Thursday, 26 January 2012

Valle Super Final - Gliders - which witch is worst?

Everyone wants to know which glider is best and there are some truly bizarre theories floating on the forums. So here is my take on it:

1. You can't make any conclusions after one day of racing

2. Most super final pilots don't need time to 'get into' these wings simply because the handling is by definition better than R10/11 and we are all flying the medium size with the notable exceptions of RusselA and PauloZ and one or two others

3. Compounding point 2 is the fact that there are two types of pilots present: the fat guys, like myself, who fasted to lose 15 pounds of lard to squeeze into the very top of the 115kg weight limit (with the aid of impress 3 and a borrowed Beamer reserve); and the skinny runts who had to feast like sumo wrestlers to claw their way to 95kg at the bottom of the range (with the aid of the kitchen sink and ballast). The result is obvious.. Same gliders, same pilots, but different wing loading.... So it is expected that Eric will climb better than me while giving up speed and glide because we are flying the same wing with almost 10kg difference. Someone can go and crunch the numbers around that and conclude that it does not make all that much difference, but any race pilot will tell you it makes a huge difference. This was exactly my personal experience ... I felt I could put more speed on when I needed to make up time and to pick up 15 or more places on the leg back from Elefant, but at no time did I feel I was dominant in the climb.

4. If the above were not enough then consider yesterday's task was not a task to compare gliders because there were several crux decisions that decided the result. Why else would so many very big names end up so far down the order? When a task is easy you see almost no anomalies in the results.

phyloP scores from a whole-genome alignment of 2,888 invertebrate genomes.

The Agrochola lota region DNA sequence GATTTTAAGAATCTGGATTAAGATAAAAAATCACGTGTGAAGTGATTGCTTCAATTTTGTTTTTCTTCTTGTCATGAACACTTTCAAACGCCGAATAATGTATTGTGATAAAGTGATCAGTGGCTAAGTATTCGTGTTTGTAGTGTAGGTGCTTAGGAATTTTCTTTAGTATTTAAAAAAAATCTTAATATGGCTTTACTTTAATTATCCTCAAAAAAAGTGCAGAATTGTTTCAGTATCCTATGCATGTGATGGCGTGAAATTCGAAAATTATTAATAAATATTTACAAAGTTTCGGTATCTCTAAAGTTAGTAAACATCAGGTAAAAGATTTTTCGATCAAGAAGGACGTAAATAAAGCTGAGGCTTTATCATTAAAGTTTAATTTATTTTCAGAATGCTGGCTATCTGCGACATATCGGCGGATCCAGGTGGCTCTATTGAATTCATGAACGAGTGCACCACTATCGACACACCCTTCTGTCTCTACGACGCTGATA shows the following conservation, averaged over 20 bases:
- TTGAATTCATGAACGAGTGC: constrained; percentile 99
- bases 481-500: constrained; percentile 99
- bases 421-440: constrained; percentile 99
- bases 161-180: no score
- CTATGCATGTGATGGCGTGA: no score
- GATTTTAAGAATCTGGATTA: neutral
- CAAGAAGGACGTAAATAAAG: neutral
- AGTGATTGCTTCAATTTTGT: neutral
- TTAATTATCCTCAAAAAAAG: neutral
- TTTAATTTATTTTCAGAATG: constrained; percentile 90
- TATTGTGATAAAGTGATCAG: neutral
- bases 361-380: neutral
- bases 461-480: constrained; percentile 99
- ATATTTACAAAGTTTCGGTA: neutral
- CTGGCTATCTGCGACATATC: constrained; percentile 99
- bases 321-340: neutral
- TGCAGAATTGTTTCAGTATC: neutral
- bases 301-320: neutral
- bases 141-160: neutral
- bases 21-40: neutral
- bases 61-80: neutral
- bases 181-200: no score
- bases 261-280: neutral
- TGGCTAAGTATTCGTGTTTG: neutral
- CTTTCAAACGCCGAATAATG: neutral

5. It is easy to think another glider has better glide than you at a world cup because there is almost always someone higher after a crossing or glide. That is normally simply a case of them having left higher than you or before you.

In conclusion I predict that by the end of the comp consensus will be that the gliders are almost the same and that wing loading will be the deciding factor on speed, glide and climb. Remember also that weight ranges are largely theoretical and it takes time to figure out where the sweet spot is.

The Swing glider looks as good but in this case we know it is a little slower because Torsten said so (the other sizes will be certified with more speed). Looking at the results we might think it is one of the fastest right?


Dansk paragliding said...

Thanks Puppy, appreciate it,

Mads S

Tom Payne said...

Hi Andre,

For info, the difference between flying the same wing at 115kg vs 95kg is 10% in both speed and sink rate.

The heavier pilot has:

- 10% more speed at trim (say, 39.6km/h for the fatty verus 36km/h for the skinny, i.e. fatty is 3.6km/h faster)

- 10% more speed a full bar (say, 59.4km/h for the fatty, 54km/h for the skinny, i.e. 5.4km/h faster)

- 10% more sink rate at the same brake position (e.g. fatty min sink rate is 1m/s, skinny min sink rate is 0.9m/s, i.e. 0.1m/s difference)

I know which end of the weight range I'd rather be for competition in good conditions!


AndreR said...

Hey Tom

Thanks for that. In reality no-one is flying @95kg, but some are around 107-109 so more like 3-4% difference which is more difficult to detect especially in these conditions. I had no choice, but very happy to be @ 115kg :) We are all pretty much flying flat out anyway with very few blow-outs and the line has proved to be way more important as previously suggested.